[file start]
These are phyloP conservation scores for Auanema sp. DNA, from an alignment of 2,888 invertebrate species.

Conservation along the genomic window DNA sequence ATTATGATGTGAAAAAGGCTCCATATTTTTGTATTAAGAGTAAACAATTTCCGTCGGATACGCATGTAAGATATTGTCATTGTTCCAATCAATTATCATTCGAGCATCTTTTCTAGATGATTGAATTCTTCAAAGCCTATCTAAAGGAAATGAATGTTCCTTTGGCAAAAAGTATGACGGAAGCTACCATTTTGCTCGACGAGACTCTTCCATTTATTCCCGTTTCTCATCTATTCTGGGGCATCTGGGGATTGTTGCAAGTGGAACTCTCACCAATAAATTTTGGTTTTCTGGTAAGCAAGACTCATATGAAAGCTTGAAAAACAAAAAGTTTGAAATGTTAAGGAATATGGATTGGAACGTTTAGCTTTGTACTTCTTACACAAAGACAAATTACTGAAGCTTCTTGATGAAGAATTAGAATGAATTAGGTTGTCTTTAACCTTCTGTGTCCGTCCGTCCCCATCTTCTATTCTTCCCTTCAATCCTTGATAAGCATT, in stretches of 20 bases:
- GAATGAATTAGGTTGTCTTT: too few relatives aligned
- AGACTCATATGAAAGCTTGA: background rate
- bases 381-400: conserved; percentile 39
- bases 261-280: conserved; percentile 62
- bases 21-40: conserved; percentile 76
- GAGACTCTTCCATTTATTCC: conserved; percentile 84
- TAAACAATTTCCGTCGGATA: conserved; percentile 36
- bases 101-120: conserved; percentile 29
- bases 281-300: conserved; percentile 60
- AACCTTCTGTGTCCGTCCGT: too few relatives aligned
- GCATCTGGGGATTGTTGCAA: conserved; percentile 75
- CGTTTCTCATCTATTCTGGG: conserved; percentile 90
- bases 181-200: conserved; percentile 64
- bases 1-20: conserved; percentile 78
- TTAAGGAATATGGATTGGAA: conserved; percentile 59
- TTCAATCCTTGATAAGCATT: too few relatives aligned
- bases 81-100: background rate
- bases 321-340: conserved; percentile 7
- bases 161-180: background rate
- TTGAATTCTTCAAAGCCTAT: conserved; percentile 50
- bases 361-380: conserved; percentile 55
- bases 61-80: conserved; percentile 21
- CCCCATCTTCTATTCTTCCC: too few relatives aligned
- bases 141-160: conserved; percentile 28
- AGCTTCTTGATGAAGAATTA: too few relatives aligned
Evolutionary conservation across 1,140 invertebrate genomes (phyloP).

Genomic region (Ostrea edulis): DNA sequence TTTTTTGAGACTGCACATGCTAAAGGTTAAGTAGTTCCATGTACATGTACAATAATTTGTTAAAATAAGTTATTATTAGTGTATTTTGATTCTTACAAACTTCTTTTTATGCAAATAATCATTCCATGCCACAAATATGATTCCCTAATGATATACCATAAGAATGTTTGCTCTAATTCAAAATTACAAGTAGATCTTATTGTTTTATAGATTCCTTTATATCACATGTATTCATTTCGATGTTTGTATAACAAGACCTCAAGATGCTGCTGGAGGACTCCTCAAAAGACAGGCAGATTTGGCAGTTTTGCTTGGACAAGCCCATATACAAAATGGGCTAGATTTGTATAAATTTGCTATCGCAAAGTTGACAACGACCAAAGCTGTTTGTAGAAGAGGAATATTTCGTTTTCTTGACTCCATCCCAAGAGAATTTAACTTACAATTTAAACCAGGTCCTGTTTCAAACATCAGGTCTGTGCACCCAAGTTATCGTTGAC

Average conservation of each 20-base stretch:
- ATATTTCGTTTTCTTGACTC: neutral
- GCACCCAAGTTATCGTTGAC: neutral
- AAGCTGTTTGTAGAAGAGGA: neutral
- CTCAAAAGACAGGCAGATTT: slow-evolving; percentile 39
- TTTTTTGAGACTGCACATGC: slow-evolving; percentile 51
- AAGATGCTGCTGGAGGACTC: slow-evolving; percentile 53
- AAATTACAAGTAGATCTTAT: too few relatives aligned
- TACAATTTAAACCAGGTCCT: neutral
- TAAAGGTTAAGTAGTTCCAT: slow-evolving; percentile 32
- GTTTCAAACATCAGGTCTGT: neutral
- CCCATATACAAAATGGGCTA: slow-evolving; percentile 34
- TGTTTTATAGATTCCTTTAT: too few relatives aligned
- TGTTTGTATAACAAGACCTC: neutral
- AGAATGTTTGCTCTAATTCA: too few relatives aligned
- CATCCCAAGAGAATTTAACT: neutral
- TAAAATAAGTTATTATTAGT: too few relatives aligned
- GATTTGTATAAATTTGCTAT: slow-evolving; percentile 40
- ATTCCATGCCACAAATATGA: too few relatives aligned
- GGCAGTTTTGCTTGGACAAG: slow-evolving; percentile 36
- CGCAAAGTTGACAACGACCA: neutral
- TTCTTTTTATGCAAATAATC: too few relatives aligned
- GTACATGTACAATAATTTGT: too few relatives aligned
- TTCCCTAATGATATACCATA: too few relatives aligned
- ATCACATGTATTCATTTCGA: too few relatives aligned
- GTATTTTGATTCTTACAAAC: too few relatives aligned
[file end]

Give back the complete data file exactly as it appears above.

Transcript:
These are phyloP conservation scores for Auanema sp. DNA, from an alignment of 2,888 invertebrate species.

Conservation along the genomic window DNA sequence ATTATGATGTGAAAAAGGCTCCATATTTTTGTATTAAGAGTAAACAATTTCCGTCGGATACGCATGTAAGATATTGTCATTGTTCCAATCAATTATCATTCGAGCATCTTTTCTAGATGATTGAATTCTTCAAAGCCTATCTAAAGGAAATGAATGTTCCTTTGGCAAAAAGTATGACGGAAGCTACCATTTTGCTCGACGAGACTCTTCCATTTATTCCCGTTTCTCATCTATTCTGGGGCATCTGGGGATTGTTGCAAGTGGAACTCTCACCAATAAATTTTGGTTTTCTGGTAAGCAAGACTCATATGAAAGCTTGAAAAACAAAAAGTTTGAAATGTTAAGGAATATGGATTGGAACGTTTAGCTTTGTACTTCTTACACAAAGACAAATTACTGAAGCTTCTTGATGAAGAATTAGAATGAATTAGGTTGTCTTTAACCTTCTGTGTCCGTCCGTCCCCATCTTCTATTCTTCCCTTCAATCCTTGATAAGCATT, in stretches of 20 bases:
- GAATGAATTAGGTTGTCTTT: too few relatives aligned
- AGACTCATATGAAAGCTTGA: background rate
- bases 381-400: conserved; percentile 39
- bases 261-280: conserved; percentile 62
- bases 21-40: conserved; percentile 76
- GAGACTCTTCCATTTATTCC: conserved; percentile 84
- TAAACAATTTCCGTCGGATA: conserved; percentile 36
- bases 101-120: conserved; percentile 29
- bases 281-300: conserved; percentile 60
- AACCTTCTGTGTCCGTCCGT: too few relatives aligned
- GCATCTGGGGATTGTTGCAA: conserved; percentile 75
- CGTTTCTCATCTATTCTGGG: conserved; percentile 90
- bases 181-200: conserved; percentile 64
- bases 1-20: conserved; percentile 78
- TTAAGGAATATGGATTGGAA: conserved; percentile 59
- TTCAATCCTTGATAAGCATT: too few relatives aligned
- bases 81-100: background rate
- bases 321-340: conserved; percentile 7
- bases 161-180: background rate
- TTGAATTCTTCAAAGCCTAT: conserved; percentile 50
- bases 361-380: conserved; percentile 55
- bases 61-80: conserved; percentile 21
- CCCCATCTTCTATTCTTCCC: too few relatives aligned
- bases 141-160: conserved; percentile 28
- AGCTTCTTGATGAAGAATTA: too few relatives aligned
Evolutionary conservation across 1,140 invertebrate genomes (phyloP).

Genomic region (Ostrea edulis): DNA sequence TTTTTTGAGACTGCACATGCTAAAGGTTAAGTAGTTCCATGTACATGTACAATAATTTGTTAAAATAAGTTATTATTAGTGTATTTTGATTCTTACAAACTTCTTTTTATGCAAATAATCATTCCATGCCACAAATATGATTCCCTAATGATATACCATAAGAATGTTTGCTCTAATTCAAAATTACAAGTAGATCTTATTGTTTTATAGATTCCTTTATATCACATGTATTCATTTCGATGTTTGTATAACAAGACCTCAAGATGCTGCTGGAGGACTCCTCAAAAGACAGGCAGATTTGGCAGTTTTGCTTGGACAAGCCCATATACAAAATGGGCTAGATTTGTATAAATTTGCTATCGCAAAGTTGACAACGACCAAAGCTGTTTGTAGAAGAGGAATATTTCGTTTTCTTGACTCCATCCCAAGAGAATTTAACTTACAATTTAAACCAGGTCCTGTTTCAAACATCAGGTCTGTGCACCCAAGTTATCGTTGAC

Average conservation of each 20-base stretch:
- ATATTTCGTTTTCTTGACTC: neutral
- GCACCCAAGTTATCGTTGAC: neutral
- AAGCTGTTTGTAGAAGAGGA: neutral
- CTCAAAAGACAGGCAGATTT: slow-evolving; percentile 39
- TTTTTTGAGACTGCACATGC: slow-evolving; percentile 51
- AAGATGCTGCTGGAGGACTC: slow-evolving; percentile 53
- AAATTACAAGTAGATCTTAT: too few relatives aligned
- TACAATTTAAACCAGGTCCT: neutral
- TAAAGGTTAAGTAGTTCCAT: slow-evolving; percentile 32
- GTTTCAAACATCAGGTCTGT: neutral
- CCCATATACAAAATGGGCTA: slow-evolving; percentile 34
- TGTTTTATAGATTCCTTTAT: too few relatives aligned
- TGTTTGTATAACAAGACCTC: neutral
- AGAATGTTTGCTCTAATTCA: too few relatives aligned
- CATCCCAAGAGAATTTAACT: neutral
- TAAAATAAGTTATTATTAGT: too few relatives aligned
- GATTTGTATAAATTTGCTAT: slow-evolving; percentile 40
- ATTCCATGCCACAAATATGA: too few relatives aligned
- GGCAGTTTTGCTTGGACAAG: slow-evolving; percentile 36
- CGCAAAGTTGACAACGACCA: neutral
- TTCTTTTTATGCAAATAATC: too few relatives aligned
- GTACATGTACAATAATTTGT: too few relatives aligned
- TTCCCTAATGATATACCATA: too few relatives aligned
- ATCACATGTATTCATTTCGA: too few relatives aligned
- GTATTTTGATTCTTACAAAC: too few relatives aligned